Sunday, July 10, 2011

Why be surprised with yesterday’s railway accident.....more are bound to happen

I have written twice about the mess in the Indian Railways. My first piece was titled “Privatize the Railways” (Jan 12th, 2011) and was triggered by continuing problems of service quality and safety in the railways while the airlines sector (especially the low cost airlines) was booming and taking market share away from the railways. The second piece was titled “Indian Railways budget: Looks like a comedy show but is really the biggest scam” (Feb 26th) and was triggered by the pathetic annual ritual of the presentation of the Railways budget every 25th of February. This piece is a continuation of the same thought and is triggered by the accident that killed 30 hapless people yesterday.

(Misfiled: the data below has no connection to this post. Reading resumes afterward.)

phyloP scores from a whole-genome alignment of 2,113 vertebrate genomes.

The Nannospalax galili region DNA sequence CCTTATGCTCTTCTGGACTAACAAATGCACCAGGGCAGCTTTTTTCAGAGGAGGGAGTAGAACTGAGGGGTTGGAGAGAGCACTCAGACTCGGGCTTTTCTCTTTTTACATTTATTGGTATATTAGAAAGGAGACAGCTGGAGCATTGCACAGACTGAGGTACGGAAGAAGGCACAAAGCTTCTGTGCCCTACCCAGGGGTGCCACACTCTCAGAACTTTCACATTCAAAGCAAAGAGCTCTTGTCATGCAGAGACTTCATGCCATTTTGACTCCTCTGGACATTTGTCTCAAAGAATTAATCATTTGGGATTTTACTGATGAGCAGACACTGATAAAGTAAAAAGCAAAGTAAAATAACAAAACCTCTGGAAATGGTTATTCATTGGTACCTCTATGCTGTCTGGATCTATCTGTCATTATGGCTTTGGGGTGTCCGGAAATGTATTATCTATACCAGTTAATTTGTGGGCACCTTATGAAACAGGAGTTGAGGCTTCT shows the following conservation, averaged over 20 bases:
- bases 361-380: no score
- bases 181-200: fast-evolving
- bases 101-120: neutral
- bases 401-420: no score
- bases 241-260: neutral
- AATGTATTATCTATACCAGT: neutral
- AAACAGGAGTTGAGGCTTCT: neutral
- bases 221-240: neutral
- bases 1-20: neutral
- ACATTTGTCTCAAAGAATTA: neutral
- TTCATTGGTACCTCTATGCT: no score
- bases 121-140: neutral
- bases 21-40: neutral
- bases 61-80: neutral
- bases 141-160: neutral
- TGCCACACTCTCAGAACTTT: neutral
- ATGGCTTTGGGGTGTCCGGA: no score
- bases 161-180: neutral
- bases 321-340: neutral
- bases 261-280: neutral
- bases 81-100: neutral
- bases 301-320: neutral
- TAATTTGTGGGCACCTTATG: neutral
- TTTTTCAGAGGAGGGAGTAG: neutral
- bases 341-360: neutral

I cannot understand why there is so much anguish in the press about this accident. Why does it even merit front page coverage? What is so newsworthy of this accident that it triggers off yet another debate, yet another crib session against the Railways....and yet another piece of my blog?! Let it be said here quite clearly: There will be more accidents in the future and they will recur with a regularity that we only get to see in nature. All this crap about the Railways being a role model of socialism and being the real protectors of the poor is hogwash. The truth is that the Railways is a death trap and it’s just a matter of luck (or bad luck) who gets trapped in it.

What more can we expect when the Railways operates with an Operating Ratio of 91%. This means that the costs of operating the railways are 91% of the revenues. That leaves only 9% for everything else. What takes a haircut? Obviously, investments. With investments only to the tune of about Rs 1000 crores or so per annum, there is hardly any possibility of improvement in the existing infrastructure. In reality, what the Railways needs is a total overhaul. Demolish the existing. Create anew.